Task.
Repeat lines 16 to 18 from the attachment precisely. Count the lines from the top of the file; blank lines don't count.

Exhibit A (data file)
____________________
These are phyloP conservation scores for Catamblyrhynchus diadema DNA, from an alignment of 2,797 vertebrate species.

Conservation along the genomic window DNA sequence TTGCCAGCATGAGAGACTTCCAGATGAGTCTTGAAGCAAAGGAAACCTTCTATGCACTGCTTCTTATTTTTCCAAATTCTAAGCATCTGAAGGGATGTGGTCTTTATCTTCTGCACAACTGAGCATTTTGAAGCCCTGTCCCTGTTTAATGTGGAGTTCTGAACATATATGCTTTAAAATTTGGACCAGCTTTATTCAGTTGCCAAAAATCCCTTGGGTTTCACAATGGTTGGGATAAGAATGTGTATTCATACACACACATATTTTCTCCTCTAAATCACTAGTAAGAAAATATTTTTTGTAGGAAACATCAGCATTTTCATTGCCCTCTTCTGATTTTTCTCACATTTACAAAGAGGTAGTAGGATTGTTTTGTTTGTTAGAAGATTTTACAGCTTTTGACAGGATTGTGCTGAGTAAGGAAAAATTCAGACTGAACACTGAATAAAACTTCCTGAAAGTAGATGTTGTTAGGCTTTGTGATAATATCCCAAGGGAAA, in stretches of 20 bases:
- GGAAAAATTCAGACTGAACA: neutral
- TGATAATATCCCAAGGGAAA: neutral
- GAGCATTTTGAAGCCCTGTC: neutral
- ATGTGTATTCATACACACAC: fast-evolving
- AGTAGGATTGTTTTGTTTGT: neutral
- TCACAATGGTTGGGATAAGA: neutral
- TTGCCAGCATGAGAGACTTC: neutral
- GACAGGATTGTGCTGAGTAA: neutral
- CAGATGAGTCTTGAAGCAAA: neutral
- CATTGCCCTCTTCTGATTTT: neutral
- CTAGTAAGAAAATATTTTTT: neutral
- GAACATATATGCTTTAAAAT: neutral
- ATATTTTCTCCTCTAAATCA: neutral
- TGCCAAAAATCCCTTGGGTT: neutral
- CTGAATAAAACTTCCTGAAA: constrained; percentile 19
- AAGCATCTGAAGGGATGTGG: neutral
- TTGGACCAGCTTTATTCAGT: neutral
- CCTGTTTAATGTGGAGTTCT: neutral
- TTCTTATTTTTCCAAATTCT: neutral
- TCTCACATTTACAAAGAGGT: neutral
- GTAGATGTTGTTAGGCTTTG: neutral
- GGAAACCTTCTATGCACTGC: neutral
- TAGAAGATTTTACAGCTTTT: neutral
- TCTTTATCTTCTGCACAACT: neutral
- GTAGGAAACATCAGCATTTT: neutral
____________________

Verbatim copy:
- TGCCAAAAATCCCTTGGGTT: neutral
- CTGAATAAAACTTCCTGAAA: constrained; percentile 19
- AAGCATCTGAAGGGATGTGG: neutral